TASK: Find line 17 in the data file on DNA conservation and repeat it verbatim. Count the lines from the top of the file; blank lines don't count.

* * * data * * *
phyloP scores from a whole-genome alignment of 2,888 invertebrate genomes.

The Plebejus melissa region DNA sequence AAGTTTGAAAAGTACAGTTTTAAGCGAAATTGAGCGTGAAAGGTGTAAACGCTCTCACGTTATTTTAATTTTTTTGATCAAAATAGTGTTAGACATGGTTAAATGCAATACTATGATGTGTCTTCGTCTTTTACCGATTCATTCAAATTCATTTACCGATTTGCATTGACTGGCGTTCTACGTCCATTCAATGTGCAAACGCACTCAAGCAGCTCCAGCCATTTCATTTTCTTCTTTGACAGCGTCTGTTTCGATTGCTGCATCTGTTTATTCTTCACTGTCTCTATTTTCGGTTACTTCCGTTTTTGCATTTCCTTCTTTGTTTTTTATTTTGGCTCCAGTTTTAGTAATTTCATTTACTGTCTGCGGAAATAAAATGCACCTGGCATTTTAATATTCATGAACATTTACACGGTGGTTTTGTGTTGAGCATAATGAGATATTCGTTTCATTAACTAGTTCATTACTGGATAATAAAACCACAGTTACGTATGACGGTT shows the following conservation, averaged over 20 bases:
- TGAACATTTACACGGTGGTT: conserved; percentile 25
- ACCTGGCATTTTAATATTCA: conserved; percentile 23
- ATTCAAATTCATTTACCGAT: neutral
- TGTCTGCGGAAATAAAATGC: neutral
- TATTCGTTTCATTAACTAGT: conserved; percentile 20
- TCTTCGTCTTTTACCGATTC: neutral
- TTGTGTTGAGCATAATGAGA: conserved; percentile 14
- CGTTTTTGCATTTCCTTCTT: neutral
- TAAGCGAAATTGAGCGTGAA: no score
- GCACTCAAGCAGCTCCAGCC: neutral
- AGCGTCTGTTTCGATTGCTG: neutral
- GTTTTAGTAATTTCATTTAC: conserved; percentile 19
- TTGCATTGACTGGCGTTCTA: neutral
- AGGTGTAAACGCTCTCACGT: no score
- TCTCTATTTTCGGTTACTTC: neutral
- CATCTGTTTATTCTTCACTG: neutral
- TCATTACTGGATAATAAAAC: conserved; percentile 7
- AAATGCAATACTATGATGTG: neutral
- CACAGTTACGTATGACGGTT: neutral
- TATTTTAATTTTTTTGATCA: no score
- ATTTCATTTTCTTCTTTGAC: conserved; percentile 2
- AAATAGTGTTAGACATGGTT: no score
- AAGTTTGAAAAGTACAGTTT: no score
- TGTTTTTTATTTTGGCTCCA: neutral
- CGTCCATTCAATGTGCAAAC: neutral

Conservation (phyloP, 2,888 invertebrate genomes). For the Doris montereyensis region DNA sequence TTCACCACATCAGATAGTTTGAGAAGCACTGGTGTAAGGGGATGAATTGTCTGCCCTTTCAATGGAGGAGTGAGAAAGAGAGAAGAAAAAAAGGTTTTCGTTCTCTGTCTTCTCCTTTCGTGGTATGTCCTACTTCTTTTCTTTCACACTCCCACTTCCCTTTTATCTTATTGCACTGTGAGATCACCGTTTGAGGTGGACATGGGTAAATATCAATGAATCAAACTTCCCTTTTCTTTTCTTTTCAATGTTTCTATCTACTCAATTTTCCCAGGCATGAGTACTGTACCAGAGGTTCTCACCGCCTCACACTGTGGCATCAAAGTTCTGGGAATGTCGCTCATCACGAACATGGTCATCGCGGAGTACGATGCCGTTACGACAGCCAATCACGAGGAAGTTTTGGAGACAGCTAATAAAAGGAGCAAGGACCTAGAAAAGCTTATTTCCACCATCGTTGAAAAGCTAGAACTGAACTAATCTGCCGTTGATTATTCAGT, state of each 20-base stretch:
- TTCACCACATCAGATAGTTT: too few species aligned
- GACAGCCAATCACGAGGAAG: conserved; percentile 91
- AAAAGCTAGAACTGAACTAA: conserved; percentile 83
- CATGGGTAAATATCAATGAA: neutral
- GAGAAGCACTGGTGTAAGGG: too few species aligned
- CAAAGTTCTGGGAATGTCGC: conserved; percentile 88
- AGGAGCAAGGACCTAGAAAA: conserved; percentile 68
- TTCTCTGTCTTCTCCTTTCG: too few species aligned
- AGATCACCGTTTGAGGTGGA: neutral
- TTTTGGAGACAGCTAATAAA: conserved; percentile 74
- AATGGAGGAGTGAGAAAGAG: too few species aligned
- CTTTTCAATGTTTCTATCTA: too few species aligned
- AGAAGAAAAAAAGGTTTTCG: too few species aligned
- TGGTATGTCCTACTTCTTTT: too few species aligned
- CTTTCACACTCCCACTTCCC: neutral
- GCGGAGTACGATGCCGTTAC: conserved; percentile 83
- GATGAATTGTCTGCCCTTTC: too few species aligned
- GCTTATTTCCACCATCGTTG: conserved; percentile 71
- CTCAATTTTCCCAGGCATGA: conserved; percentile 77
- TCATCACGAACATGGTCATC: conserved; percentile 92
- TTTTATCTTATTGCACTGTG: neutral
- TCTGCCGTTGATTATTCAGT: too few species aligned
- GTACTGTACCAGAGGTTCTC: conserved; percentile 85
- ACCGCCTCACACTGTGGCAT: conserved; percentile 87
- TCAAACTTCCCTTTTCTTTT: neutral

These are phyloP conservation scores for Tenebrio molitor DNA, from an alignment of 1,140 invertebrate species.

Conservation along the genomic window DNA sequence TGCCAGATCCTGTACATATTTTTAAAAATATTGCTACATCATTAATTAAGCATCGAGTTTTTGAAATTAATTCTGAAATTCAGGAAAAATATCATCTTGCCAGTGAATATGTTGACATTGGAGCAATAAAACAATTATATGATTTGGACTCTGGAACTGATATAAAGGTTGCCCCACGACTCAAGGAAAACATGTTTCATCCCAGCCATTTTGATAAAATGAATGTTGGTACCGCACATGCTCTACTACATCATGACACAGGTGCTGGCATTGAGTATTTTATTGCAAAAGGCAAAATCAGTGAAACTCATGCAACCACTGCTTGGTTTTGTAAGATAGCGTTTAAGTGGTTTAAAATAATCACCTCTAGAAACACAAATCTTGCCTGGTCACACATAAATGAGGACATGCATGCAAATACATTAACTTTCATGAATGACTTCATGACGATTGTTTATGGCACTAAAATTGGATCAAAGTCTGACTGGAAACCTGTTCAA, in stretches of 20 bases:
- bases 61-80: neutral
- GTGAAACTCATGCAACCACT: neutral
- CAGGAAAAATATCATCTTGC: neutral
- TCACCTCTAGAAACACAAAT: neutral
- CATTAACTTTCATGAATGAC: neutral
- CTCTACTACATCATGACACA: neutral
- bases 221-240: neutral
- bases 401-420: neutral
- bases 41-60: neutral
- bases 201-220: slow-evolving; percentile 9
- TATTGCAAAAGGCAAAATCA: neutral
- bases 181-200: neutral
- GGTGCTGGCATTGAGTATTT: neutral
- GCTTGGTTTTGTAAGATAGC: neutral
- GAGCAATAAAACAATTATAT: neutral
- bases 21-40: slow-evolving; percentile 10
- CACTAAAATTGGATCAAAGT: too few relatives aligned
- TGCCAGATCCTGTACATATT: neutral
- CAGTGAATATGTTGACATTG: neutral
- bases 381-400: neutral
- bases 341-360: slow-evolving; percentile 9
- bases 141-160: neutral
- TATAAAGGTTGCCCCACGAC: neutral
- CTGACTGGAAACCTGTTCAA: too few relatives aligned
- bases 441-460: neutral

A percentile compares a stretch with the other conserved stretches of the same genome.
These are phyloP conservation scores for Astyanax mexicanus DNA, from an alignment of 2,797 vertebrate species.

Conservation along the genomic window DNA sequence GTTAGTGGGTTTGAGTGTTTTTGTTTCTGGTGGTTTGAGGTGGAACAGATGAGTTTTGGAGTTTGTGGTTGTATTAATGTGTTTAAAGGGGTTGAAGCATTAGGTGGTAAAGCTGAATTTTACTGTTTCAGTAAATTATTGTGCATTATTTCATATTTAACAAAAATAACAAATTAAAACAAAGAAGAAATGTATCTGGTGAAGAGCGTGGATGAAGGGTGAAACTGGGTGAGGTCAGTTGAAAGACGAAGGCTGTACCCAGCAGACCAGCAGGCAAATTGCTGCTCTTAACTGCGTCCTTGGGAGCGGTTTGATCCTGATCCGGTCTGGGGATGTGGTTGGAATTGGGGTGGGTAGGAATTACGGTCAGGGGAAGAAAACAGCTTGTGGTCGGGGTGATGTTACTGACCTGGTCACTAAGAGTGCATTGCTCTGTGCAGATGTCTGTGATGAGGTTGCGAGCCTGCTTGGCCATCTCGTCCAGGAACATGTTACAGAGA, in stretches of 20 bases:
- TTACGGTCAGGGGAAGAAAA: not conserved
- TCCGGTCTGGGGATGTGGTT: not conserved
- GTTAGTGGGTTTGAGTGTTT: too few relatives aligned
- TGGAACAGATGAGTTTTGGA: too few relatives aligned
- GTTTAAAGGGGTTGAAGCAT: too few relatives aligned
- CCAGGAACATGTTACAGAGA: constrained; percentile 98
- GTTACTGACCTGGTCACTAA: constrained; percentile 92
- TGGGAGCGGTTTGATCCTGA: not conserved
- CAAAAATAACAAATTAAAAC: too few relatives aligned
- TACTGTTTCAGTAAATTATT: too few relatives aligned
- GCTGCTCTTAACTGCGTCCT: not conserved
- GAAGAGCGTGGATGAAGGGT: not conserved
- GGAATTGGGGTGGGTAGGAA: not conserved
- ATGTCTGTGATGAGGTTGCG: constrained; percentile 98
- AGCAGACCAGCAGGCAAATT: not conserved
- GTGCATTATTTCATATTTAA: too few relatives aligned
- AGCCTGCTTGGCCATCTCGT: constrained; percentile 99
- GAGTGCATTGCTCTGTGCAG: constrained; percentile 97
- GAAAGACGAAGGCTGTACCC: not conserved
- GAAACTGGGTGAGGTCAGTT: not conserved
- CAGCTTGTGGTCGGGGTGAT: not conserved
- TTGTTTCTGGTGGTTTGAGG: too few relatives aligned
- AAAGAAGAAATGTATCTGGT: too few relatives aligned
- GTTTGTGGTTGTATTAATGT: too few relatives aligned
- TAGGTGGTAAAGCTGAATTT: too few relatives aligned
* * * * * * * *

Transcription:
- TCTCTATTTTCGGTTACTTC: neutral